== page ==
You actively need to steer your board with your leading hip, knee (and feet). The driving force comes from your hip and knee. Imagine you’re snowboarding in the dark, and you have a headlight coming out the side of your leading hip. You need to point that hip in the direction you want to go, so you can see where you’re going. You need to drive your hip (and knee) into the desired path of travel. When riding powder, we can tend to pivot from the back foot, as that’s where our weight is. But doing this can limit your response and edge-to-edge quickness. By actively steering the board with your lower joints, you will increase your response and control.

So more a combination of both hip/knee and pivoting on the back foot in equal parts, or more focused on the hip/knee?????

 
Avatar
rider26 - 27 August 2013 08:49 PM
K2_TeacherBoy - 27 August 2013 08:18 PM

Your shoulder seems to droop a bit while riding. Have you dislocated it in the past?

Click here.

More like This!!!!!

 
Avatar
Mizu Kuma - 27 August 2013 08:56 PM
rider26 - 27 August 2013 08:49 PM
Mizu Kuma - 27 August 2013 07:59 PM

Can ya explain the driving with front knee & hip a bit more?????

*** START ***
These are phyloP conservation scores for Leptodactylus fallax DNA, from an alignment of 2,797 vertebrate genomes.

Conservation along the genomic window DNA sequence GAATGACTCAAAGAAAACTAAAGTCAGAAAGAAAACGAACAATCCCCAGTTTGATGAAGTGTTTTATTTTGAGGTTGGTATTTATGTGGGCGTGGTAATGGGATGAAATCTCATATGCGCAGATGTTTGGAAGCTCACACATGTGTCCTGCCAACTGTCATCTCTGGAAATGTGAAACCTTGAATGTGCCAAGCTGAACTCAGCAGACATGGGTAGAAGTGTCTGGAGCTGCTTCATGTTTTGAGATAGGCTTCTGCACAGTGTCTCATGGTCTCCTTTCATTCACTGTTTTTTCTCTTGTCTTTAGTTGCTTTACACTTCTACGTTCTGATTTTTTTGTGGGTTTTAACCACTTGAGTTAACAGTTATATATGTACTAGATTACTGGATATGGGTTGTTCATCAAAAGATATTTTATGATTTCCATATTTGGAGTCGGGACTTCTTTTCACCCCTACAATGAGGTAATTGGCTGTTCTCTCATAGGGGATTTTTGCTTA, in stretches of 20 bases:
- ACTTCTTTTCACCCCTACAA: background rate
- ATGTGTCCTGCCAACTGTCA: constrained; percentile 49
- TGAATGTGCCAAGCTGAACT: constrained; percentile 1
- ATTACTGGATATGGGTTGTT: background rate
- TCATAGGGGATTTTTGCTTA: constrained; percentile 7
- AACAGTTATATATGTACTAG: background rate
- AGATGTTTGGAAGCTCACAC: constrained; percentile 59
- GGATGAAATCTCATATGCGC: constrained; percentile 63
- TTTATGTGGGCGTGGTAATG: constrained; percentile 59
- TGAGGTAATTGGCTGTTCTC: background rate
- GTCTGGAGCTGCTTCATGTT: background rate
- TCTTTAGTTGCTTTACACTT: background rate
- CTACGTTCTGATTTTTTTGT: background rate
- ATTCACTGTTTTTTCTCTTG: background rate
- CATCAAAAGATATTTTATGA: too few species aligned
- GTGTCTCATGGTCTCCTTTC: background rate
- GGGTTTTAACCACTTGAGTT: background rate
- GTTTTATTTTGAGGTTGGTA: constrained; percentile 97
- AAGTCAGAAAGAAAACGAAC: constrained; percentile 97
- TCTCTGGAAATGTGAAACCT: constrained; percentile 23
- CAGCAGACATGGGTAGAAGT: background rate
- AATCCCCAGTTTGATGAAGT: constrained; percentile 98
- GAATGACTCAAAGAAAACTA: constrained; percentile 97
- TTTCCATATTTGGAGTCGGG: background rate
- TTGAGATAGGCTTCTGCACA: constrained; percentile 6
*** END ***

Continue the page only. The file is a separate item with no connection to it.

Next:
You actively need to steer your board with your leading hip, knee (and feet). The driving force comes from your hip and knee. Imagine you’re snowboarding in the dark, and you have a headlight coming out the side of your leading hip. You need to point that hip in the direction you want to go, so you can see where you’re going. You need to drive your hip (and knee) into the desired path of travel. When riding powder, we can tend to pivot from the back foot, as that’s where our weight is. But doing this can limit your response and edge-to-edge quickness. By actively steering the board with your lower joints, you will increase your response and control.

So more a combination of both hip/knee and pivoting on the back foot in equal parts, or more focused on the hip/knee?????

The way im picturing it is kinda like surfing